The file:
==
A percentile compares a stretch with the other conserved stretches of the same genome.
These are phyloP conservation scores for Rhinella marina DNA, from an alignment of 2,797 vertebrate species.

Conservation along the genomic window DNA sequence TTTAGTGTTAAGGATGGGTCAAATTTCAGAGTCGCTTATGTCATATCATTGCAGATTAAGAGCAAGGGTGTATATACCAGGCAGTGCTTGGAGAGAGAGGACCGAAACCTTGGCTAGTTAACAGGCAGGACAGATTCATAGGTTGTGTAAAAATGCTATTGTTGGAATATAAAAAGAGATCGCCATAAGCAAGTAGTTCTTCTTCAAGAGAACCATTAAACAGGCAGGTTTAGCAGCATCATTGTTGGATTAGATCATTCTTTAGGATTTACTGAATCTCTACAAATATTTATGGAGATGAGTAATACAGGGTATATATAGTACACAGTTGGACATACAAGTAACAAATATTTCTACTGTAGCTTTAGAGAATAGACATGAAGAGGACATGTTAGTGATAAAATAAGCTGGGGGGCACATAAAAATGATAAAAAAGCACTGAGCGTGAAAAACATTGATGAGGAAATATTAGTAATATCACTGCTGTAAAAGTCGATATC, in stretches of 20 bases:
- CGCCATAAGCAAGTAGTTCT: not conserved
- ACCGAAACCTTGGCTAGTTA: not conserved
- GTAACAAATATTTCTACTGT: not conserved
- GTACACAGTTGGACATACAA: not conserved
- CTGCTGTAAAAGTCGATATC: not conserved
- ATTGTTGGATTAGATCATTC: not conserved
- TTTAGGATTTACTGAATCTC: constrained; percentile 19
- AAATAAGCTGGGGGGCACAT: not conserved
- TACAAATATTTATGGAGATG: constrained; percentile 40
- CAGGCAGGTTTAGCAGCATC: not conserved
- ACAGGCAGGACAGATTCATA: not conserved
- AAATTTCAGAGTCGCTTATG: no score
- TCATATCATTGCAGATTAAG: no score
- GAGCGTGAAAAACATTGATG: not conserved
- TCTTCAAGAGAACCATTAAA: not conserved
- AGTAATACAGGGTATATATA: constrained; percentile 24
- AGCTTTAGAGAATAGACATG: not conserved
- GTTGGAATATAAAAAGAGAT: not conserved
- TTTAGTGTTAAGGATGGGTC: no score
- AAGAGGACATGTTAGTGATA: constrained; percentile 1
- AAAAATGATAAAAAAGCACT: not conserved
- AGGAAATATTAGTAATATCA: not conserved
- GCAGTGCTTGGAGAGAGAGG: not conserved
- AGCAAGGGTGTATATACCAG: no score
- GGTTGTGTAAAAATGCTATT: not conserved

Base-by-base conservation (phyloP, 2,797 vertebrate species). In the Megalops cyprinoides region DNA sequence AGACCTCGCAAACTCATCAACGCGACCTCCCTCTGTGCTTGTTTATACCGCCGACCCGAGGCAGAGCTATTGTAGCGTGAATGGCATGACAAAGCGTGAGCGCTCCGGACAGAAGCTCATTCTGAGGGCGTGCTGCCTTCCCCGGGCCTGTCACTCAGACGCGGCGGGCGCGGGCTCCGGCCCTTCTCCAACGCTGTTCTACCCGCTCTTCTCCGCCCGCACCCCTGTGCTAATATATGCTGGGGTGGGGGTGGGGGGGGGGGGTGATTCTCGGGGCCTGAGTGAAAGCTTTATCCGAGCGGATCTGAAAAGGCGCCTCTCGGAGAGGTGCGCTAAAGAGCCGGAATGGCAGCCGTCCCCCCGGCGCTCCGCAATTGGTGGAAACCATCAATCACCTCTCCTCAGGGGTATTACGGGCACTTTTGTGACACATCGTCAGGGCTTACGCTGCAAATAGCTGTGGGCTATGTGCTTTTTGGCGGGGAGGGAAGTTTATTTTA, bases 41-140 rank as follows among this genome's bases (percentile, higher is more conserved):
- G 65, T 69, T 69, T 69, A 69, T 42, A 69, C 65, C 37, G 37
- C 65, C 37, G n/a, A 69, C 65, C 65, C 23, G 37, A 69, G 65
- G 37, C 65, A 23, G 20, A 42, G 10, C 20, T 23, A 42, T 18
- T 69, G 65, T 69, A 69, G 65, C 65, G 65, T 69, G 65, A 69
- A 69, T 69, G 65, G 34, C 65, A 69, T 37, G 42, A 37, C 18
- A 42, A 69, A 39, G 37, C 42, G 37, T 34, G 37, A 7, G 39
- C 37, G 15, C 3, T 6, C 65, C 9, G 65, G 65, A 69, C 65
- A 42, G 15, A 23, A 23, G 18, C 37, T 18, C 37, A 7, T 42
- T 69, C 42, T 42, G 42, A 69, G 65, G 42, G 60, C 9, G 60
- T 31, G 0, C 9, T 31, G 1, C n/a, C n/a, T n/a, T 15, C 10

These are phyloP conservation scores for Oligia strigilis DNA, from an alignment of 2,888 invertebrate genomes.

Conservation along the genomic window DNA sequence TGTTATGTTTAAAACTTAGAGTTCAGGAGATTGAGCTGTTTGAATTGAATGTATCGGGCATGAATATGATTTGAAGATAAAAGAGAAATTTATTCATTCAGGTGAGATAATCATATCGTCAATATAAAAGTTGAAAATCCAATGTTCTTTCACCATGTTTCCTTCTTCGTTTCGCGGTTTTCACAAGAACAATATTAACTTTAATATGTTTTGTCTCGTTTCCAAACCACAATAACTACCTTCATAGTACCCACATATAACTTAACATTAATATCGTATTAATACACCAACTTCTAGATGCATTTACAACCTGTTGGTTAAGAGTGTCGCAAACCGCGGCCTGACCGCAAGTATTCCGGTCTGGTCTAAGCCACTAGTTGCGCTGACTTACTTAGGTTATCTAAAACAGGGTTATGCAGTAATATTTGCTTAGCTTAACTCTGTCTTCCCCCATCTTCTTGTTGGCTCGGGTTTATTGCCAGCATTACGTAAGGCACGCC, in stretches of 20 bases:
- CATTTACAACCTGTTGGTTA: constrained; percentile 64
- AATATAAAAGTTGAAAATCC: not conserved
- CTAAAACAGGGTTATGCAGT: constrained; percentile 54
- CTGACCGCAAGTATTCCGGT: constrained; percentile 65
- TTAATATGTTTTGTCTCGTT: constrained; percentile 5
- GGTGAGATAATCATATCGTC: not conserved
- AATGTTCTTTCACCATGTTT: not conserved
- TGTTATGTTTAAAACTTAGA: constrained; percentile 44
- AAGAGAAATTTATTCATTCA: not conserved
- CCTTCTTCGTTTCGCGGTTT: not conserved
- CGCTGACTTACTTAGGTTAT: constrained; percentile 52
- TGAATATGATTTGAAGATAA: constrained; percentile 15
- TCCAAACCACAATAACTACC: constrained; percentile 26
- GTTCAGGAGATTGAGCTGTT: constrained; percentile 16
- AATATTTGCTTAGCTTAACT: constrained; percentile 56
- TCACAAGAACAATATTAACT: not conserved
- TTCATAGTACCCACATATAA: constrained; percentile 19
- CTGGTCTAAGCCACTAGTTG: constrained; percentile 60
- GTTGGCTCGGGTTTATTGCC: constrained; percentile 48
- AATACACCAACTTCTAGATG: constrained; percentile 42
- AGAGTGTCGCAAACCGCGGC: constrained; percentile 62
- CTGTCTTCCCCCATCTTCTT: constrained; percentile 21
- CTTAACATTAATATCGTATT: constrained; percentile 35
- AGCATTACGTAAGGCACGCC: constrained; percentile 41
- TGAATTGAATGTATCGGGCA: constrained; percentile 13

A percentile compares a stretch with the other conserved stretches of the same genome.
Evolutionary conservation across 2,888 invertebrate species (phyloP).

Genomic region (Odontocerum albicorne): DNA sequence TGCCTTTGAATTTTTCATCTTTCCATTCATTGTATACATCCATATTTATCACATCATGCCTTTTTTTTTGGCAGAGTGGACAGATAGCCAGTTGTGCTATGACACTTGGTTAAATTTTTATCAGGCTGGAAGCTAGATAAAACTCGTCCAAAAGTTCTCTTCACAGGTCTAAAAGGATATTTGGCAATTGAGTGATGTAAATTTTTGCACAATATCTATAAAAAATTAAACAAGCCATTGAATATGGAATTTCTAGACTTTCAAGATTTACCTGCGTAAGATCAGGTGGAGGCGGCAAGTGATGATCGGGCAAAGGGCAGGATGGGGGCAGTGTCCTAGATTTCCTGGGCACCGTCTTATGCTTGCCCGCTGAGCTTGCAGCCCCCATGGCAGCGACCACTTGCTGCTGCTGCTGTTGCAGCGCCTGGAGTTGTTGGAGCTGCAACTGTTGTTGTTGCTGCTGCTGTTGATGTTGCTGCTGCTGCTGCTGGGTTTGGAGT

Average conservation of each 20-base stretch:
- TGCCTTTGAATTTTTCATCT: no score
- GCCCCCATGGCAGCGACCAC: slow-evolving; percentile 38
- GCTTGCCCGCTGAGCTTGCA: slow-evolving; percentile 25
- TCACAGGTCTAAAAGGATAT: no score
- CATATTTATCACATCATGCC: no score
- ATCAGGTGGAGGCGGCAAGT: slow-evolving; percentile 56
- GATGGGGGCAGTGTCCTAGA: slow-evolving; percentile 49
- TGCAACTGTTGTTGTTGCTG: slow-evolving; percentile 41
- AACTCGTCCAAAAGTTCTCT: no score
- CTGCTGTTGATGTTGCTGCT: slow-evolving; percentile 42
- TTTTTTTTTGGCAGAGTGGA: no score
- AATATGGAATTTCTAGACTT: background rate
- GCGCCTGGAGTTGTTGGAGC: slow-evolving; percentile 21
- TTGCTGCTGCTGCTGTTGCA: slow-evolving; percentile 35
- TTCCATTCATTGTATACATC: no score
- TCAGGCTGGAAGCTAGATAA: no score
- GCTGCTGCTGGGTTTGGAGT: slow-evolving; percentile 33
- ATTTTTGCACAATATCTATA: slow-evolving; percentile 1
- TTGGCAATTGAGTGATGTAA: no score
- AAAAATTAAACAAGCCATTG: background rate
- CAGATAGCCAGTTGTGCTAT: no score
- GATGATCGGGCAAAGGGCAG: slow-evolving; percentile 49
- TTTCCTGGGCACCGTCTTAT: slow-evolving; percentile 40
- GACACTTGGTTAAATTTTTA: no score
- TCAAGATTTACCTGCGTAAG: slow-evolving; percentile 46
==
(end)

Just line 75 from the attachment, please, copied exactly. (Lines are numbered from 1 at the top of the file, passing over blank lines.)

- CATATTTATCACATCATGCC: no score